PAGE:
HC Deb 11 May 1995 vol 259 cc867-70
1. Mr. Gapes

To ask the Chancellor of the Exchequer if he will make a statement on prospects for improvement in the state of the domestic economy. [22225]

The Chancellor of the Exchequer (Mr. Kenneth Clarke)

The outlook remains highly favourable. The economy grew by nearly 4 per cent. last year and inflation was at its lowest level for over 30 years.

Mr. Gapes

If the outlook is really favourable, why did we have a £10.5 billion deficit on trade in 1994, why has the pound devalued by 35 per cent. since the Prime Minister took us into the exchange rate mechanism at DM2.95 and why is the weakness of our economy being reflected by a weakening of our currency, day by day?

Mr. Clarke

First, our trade performance continues to improve. The hon. Gentleman will know that this morning's trade figures show exports up by 9 per cent. in volume compared with a year ago and he will also know that the current account last year was extremely favourable despite the strong recovery. We even showed a surplus in our dealings with Japan last year. The hon. Gentleman's sudden concern about the exchange rate is very reassuring. He will be glad to know that we are strengthening against the deutschmark today.

Mr. John Townend

Does my right hon. and learned Friend accept that the unemployed, small business, the construction industry, many of the service industries and much of the retail trade are relieved and grateful that he did not put up interest rates? Will he confirm that the grounds for that decision were purely economic and based on factors such as low wage inflation, the flat housing market and the quarterly survey by the Forum of Private Business showing that for the past four quarters the rate of growth had gone down? Will he confirm that if inflationary pressures rise he would have no hesitation in putting up interest rates?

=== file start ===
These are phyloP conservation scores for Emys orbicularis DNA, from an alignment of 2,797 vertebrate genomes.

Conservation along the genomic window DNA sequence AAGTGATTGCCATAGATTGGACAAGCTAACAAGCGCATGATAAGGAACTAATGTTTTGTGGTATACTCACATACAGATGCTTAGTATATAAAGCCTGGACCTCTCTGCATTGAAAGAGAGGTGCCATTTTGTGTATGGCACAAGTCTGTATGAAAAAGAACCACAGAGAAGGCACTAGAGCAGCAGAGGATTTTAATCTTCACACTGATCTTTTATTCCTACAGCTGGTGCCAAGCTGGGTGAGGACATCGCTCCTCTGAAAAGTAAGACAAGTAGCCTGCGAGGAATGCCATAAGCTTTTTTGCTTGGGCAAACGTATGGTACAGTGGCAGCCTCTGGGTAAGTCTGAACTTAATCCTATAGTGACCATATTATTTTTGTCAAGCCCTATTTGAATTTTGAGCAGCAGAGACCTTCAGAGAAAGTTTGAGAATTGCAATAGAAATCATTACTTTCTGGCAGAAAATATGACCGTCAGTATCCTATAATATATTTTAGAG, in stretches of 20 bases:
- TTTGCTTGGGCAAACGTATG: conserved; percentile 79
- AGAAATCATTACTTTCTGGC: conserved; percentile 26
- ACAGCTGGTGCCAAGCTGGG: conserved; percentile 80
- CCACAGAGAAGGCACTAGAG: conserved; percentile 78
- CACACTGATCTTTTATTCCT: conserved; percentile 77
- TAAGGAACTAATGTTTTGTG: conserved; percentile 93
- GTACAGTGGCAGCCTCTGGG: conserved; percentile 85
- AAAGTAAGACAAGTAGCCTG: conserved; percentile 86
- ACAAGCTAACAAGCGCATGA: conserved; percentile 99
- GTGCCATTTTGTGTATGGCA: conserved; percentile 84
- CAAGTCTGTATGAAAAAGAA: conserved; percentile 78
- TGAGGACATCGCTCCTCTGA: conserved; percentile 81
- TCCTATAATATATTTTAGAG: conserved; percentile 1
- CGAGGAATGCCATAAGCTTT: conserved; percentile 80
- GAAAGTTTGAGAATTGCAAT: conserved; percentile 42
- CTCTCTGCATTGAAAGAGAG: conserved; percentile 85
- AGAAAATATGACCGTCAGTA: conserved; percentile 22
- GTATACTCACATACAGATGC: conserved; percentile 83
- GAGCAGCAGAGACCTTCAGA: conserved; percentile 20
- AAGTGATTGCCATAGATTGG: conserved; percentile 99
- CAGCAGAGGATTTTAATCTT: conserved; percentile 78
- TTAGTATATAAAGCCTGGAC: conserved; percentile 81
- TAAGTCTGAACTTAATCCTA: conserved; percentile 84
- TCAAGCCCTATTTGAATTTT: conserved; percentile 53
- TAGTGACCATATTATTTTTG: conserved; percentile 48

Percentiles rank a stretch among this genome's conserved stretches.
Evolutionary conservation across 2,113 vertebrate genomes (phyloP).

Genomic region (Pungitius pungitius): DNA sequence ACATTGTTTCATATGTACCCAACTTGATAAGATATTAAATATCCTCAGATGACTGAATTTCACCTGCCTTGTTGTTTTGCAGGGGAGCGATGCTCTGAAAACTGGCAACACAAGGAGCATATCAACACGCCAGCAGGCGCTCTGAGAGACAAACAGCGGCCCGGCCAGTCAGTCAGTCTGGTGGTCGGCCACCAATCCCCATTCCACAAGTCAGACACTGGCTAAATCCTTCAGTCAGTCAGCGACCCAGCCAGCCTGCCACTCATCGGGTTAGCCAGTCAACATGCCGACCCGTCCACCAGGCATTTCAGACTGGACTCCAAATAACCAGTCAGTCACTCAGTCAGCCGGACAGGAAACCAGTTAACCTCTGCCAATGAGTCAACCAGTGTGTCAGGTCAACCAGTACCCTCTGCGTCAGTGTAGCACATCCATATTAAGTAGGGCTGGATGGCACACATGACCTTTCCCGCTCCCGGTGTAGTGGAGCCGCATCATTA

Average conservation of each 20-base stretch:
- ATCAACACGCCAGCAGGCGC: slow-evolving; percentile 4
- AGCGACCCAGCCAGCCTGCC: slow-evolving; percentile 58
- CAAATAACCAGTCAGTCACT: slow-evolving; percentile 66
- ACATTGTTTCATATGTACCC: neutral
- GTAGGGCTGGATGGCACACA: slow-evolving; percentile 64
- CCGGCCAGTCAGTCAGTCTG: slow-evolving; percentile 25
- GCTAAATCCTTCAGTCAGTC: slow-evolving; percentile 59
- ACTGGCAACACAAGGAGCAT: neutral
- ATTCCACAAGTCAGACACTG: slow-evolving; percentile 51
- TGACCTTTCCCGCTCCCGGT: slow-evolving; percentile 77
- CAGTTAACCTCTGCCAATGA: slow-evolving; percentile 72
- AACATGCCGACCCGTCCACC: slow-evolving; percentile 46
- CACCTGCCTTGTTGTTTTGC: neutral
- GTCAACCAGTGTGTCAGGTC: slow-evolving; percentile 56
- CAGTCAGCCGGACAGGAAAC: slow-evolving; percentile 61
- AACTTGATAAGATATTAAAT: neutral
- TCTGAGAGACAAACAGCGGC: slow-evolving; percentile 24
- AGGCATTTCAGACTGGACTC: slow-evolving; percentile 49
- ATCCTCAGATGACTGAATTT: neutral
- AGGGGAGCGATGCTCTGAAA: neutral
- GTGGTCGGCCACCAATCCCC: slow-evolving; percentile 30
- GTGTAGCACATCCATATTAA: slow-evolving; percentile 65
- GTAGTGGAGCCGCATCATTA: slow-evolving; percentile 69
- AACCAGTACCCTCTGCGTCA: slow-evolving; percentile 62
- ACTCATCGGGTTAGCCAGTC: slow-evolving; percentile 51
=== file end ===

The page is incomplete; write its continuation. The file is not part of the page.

Mr. Clarke

I confirm all those things. As my hon. Friend says, small businesses in particular want stability and certainty in the Government's policy. We are pursuing steady recovery with low inflation and every policy action that I take is aimed at that conclusion. I congratulate my hon. Friend on expressing an opinion on the decision that I took on Friday. Nobody in the Labour party has yet seemed to have formed an opinion one way or the other as to whether the decision was welcome.

Mr. Sheldon

Is the Chancellor of the Exchequer aware that no Government can allow the Governor of the Bank of England to determine economic policy in this country? The Government, of whatever party, must determine such matters, and they are judged right or wrong by the events as they unfold.

Mr. Clarke

I do not know why the right hon. Gentleman should tell me that. His own shadow Chancellor needs to be told that. Everybody will discover in six weeks' time in the usual way the opinion of the Governor and myself at last week's meeting. Everyone can see from the Governor's speech this morning that the Governor of the Bank of England and I are entirely agreed on the object of policy and we believe that that policy has been delivered successfully.

The hon. Member for Dunfermline, East (Mr. Brown), the shadow Chancellor, has now got the monthly monetary report and the Governor's own inflation report; he has seen the judgment of the markets; he has heard every financial commentator give an opinion and he has heard my hon. Friend the Member for Bridlington (Mr. Townend) give an opinion, yet he has no opinion at all on the subject one way or the other. The shadow Chancellor does not even cast a shadow one way or the other. He would just wait to see what the Governor told him to do.

Mr. Renton

Has my right hon. and learned Friend had time in his busy morning to read an article in today's edition of The Times headed Three cheers for Clarke, the best post-Jenkins Chancellor"? Is he aware that Mr. Kaletsky, the author of the article, congratulates him on being his own man in standing up against the City and the Bank of England and their pressure for higher interest rates?

Is my right hon. and learned Friend also aware that many of his hon. Friends would disagree with Mr. Kaletsky's conclusion that he should become President of the European Commission, but expect him to remain as an extremely successful Chancellor for many years, leading and guiding the improvement in the economy of the country?

Mr. Clarke